Mongolia BBQ anyone?

I’m a fan of a blog called Passive Aggressive Notes. The title is pretty self explanatory, but just to clarify: painfully polite and hilariously hostile writings from shared spaces the world over.

A recent post there combines some of the best examples of poor quotation marks usage, illogical reasoning, incredible grammar and brilliant turns of phrase along with the expected passive aggressiveness. I had to share.

Bathroom emergencies, Pot Luck and Big Jobs.

Inspired.

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So dumb it’s clever

This is a bit of a stretch for inclusion here at The Word but I can’t help it. It’s a clever use of words, so I’m calling it valid. If anyone knows where this originated, please let me know – I got it in an email from a friend and it really made me laugh. It’s one of those nerdy, clever things that’s surprisingly entertaining.

Graphical Representations of Popular Songs

To be fair, not all of these songs are that popular. They just lend themselves well to the concept. Like this one for example:

Whatever happened to Right Said Fred anyway?

I don’t really care where Rick Astley went. I’m just glad he’s gone.

Love is a feature of the large majority of songs, naturally. Here are two very important concepts:

And talking of love, here’s something a little more controversial:

I can’t explain why exactly, but for some reason these last two are by far my favourites:

So there you go. Sorry about that, I just felt the need to share.

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The true story of Star Wars

No one believes for an instant that George Lucas had all the episodes of Star Wars planned out from the very beginning. In the same way that no one believes the Wachowski brothers when they try to convince people that the original Matrix movie was intentionally an exploration of Buddhist and Taoist philosophy, mixed with a variety of western existentialist’s thoughts. Do they? Come on, seriously. The Wachowski’s came up with a great story and were then happy to agree to all the nerds that analysed it after it was made. Shame they shafted it up the exhaust pipe with two awful sequels, but there you go.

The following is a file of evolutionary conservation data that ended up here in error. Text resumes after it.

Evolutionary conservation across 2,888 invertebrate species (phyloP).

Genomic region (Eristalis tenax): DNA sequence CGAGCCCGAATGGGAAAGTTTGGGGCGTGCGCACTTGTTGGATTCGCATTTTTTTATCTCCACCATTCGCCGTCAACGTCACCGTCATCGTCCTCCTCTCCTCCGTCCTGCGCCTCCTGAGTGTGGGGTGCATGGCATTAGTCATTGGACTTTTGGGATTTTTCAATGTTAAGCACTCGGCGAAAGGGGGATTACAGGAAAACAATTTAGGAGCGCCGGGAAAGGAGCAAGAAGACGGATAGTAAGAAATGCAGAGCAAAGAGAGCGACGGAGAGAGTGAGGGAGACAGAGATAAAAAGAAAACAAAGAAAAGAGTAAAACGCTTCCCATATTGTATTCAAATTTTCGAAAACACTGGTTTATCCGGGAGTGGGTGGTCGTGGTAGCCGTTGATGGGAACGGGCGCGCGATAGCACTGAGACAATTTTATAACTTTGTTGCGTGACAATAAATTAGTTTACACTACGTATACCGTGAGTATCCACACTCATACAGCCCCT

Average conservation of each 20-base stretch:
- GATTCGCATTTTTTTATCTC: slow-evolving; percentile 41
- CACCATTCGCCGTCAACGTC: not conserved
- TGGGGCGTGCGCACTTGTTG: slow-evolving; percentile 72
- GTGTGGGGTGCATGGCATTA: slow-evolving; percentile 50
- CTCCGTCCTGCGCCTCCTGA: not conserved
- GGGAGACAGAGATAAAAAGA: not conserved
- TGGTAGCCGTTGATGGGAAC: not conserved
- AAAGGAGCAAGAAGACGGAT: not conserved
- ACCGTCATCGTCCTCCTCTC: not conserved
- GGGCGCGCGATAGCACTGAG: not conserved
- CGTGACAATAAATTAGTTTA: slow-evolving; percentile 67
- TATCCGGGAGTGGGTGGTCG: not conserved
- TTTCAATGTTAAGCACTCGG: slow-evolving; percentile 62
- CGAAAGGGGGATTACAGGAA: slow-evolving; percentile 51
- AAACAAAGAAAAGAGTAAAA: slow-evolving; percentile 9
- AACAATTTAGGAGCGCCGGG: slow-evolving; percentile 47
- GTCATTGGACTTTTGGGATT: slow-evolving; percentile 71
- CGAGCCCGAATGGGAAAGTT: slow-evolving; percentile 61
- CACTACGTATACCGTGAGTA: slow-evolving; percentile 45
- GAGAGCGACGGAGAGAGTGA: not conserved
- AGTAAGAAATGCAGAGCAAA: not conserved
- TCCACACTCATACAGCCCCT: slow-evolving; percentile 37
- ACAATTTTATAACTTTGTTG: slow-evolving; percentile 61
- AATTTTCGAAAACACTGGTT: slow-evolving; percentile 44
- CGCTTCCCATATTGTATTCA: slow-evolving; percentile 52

In the same way, George Lucas made a great movie in Star Wars, borrowing heavily from Akira Kurosawa’s movies and drawing extensively on his unversity knowledge of hero mythology. He made a ground-breaking film that was life changing for millions, myself included. On the success of it he slowly became the sequel and merchandising king of the universe.

Ewoks aside, he made two pretty brilliant sequels, with some people even suggesting that The Empire Strikes Back is a better film than Star Wars. (I will not call it A New Hope, so don’t even start – yes, I’m old school.)

Subsequently his life changed dramatically, he became obsessed with the idea of symbiosis and by the time he came to making the prequels, he was a different man. A much worse man. A really annoying man, with hints of the racist about him and a way of making entire movies based on a video game that he has yet to release. A really bad game, therefore a bloody awful movie.

But I digress.

The point is, if you can remember back that far and have even bothered to stick around this long, no one believes that he had all the films planned out in advance. But it seems that Lucas is incapable of uttering the words, “I’ve changed my mind.” Back in the early eighties there was talk of there actually being nine films in the series, with the original Star Wars being the first of these nine. And this isn’t idle schoolyard gossip. My family was personal friends with one of the primary cast members of the Star Wars movies and it came from him. (No, I won’t drop names.) Even so, Lucas has recently said that there was only ever going to be six films and he has now made the very films he planned to make all along. Bollocks has he. He changed his mind numerous times along the way. Which is fine, if he could only admit it.

I mean, seriously, midichlorians? Where the hell did they pop up from and then disappear to if he had them planned all along? They absolutely should have disappeared. They should never have even occurred to Lucas, if he had any desire to see the credibility of his myths maintained, but there you go.

Anyway, wonder no more. With thanks to The Word reader and good friend of mine, James Frost, who passed on the news from slashdot, all can now be unofficially revealed. You can read all about this whole subject in a free e-book. From slashdot:

“How exactly did George Lucas develop the script for the first Star Wars? Why were the prequels so uneven when the originals were so good? Did he really have a masterplan for six, nine, or even twelve episodes, and why did the official Lucasfilm position keep changing? And just how big an influence were the films of Akira Kurosawa on the whole saga? Michael Kaminski’s The Secret History of Star Wars, Third Edition is a free, thoroughly unauthorized, e-book that brings together a huge amount of literary detective work to sort fact from legend and reveal how the story really evolved. Download it or have your nerd credentials revoked.”

Bloody marvellous. You can download the free e-book in question here. I’m off to get my copy now.

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